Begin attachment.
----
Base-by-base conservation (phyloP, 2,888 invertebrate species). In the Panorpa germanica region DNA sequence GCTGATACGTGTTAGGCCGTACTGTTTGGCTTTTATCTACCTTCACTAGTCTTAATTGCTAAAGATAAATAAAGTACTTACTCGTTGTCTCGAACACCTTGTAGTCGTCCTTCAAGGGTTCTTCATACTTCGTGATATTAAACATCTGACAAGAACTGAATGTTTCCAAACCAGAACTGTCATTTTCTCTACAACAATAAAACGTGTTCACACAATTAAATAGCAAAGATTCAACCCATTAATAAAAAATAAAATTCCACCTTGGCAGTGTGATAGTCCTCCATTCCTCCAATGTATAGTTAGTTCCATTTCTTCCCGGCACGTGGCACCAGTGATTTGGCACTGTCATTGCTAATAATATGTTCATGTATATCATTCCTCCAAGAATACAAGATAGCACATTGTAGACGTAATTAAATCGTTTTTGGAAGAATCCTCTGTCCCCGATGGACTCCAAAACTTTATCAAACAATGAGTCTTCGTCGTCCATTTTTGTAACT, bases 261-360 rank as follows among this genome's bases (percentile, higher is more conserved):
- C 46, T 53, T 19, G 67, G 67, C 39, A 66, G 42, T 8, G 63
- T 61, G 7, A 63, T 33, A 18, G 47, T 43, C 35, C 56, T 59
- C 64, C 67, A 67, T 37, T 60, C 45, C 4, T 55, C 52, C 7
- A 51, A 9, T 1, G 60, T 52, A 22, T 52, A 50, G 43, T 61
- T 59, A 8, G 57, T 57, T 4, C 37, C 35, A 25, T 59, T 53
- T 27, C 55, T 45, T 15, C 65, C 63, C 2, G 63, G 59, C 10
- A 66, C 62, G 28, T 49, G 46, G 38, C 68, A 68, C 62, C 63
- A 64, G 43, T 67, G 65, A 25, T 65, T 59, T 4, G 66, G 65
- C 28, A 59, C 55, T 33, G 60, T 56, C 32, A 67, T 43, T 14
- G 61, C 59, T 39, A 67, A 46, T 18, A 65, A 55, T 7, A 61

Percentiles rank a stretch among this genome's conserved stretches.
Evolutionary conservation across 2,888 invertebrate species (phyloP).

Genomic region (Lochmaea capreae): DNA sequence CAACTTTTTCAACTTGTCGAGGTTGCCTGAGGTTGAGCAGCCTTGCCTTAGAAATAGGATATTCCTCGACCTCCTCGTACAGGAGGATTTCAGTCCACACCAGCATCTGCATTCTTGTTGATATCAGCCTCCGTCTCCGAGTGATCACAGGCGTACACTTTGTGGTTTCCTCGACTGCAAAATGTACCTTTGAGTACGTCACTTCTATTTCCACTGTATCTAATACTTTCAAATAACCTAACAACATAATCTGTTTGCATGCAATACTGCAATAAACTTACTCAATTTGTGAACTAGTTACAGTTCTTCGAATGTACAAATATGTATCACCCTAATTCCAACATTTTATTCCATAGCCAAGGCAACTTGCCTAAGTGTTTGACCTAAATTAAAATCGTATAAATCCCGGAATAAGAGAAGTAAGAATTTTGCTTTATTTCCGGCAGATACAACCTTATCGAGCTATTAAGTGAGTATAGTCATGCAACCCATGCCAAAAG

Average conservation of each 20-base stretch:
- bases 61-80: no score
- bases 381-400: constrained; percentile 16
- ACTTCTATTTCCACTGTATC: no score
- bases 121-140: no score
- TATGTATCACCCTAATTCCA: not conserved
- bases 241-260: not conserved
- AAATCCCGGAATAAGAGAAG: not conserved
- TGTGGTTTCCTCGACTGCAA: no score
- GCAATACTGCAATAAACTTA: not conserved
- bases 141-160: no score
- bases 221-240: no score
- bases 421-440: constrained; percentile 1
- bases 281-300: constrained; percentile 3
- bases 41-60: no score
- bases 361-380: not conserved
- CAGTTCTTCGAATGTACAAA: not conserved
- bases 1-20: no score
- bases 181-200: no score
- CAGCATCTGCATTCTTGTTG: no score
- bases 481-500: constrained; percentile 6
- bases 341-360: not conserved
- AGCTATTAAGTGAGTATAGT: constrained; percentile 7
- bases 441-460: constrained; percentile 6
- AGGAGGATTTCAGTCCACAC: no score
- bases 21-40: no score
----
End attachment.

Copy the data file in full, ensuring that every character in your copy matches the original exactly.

Base-by-base conservation (phyloP, 2,888 invertebrate species). In the Panorpa germanica region DNA sequence GCTGATACGTGTTAGGCCGTACTGTTTGGCTTTTATCTACCTTCACTAGTCTTAATTGCTAAAGATAAATAAAGTACTTACTCGTTGTCTCGAACACCTTGTAGTCGTCCTTCAAGGGTTCTTCATACTTCGTGATATTAAACATCTGACAAGAACTGAATGTTTCCAAACCAGAACTGTCATTTTCTCTACAACAATAAAACGTGTTCACACAATTAAATAGCAAAGATTCAACCCATTAATAAAAAATAAAATTCCACCTTGGCAGTGTGATAGTCCTCCATTCCTCCAATGTATAGTTAGTTCCATTTCTTCCCGGCACGTGGCACCAGTGATTTGGCACTGTCATTGCTAATAATATGTTCATGTATATCATTCCTCCAAGAATACAAGATAGCACATTGTAGACGTAATTAAATCGTTTTTGGAAGAATCCTCTGTCCCCGATGGACTCCAAAACTTTATCAAACAATGAGTCTTCGTCGTCCATTTTTGTAACT, bases 261-360 rank as follows among this genome's bases (percentile, higher is more conserved):
- C 46, T 53, T 19, G 67, G 67, C 39, A 66, G 42, T 8, G 63
- T 61, G 7, A 63, T 33, A 18, G 47, T 43, C 35, C 56, T 59
- C 64, C 67, A 67, T 37, T 60, C 45, C 4, T 55, C 52, C 7
- A 51, A 9, T 1, G 60, T 52, A 22, T 52, A 50, G 43, T 61
- T 59, A 8, G 57, T 57, T 4, C 37, C 35, A 25, T 59, T 53
- T 27, C 55, T 45, T 15, C 65, C 63, C 2, G 63, G 59, C 10
- A 66, C 62, G 28, T 49, G 46, G 38, C 68, A 68, C 62, C 63
- A 64, G 43, T 67, G 65, A 25, T 65, T 59, T 4, G 66, G 65
- C 28, A 59, C 55, T 33, G 60, T 56, C 32, A 67, T 43, T 14
- G 61, C 59, T 39, A 67, A 46, T 18, A 65, A 55, T 7, A 61

Percentiles rank a stretch among this genome's conserved stretches.
Evolutionary conservation across 2,888 invertebrate species (phyloP).

Genomic region (Lochmaea capreae): DNA sequence CAACTTTTTCAACTTGTCGAGGTTGCCTGAGGTTGAGCAGCCTTGCCTTAGAAATAGGATATTCCTCGACCTCCTCGTACAGGAGGATTTCAGTCCACACCAGCATCTGCATTCTTGTTGATATCAGCCTCCGTCTCCGAGTGATCACAGGCGTACACTTTGTGGTTTCCTCGACTGCAAAATGTACCTTTGAGTACGTCACTTCTATTTCCACTGTATCTAATACTTTCAAATAACCTAACAACATAATCTGTTTGCATGCAATACTGCAATAAACTTACTCAATTTGTGAACTAGTTACAGTTCTTCGAATGTACAAATATGTATCACCCTAATTCCAACATTTTATTCCATAGCCAAGGCAACTTGCCTAAGTGTTTGACCTAAATTAAAATCGTATAAATCCCGGAATAAGAGAAGTAAGAATTTTGCTTTATTTCCGGCAGATACAACCTTATCGAGCTATTAAGTGAGTATAGTCATGCAACCCATGCCAAAAG

Average conservation of each 20-base stretch:
- bases 61-80: no score
- bases 381-400: constrained; percentile 16
- ACTTCTATTTCCACTGTATC: no score
- bases 121-140: no score
- TATGTATCACCCTAATTCCA: not conserved
- bases 241-260: not conserved
- AAATCCCGGAATAAGAGAAG: not conserved
- TGTGGTTTCCTCGACTGCAA: no score
- GCAATACTGCAATAAACTTA: not conserved
- bases 141-160: no score
- bases 221-240: no score
- bases 421-440: constrained; percentile 1
- bases 281-300: constrained; percentile 3
- bases 41-60: no score
- bases 361-380: not conserved
- CAGTTCTTCGAATGTACAAA: not conserved
- bases 1-20: no score
- bases 181-200: no score
- CAGCATCTGCATTCTTGTTG: no score
- bases 481-500: constrained; percentile 6
- bases 341-360: not conserved
- AGCTATTAAGTGAGTATAGT: constrained; percentile 7
- bases 441-460: constrained; percentile 6
- AGGAGGATTTCAGTCCACAC: no score
- bases 21-40: no score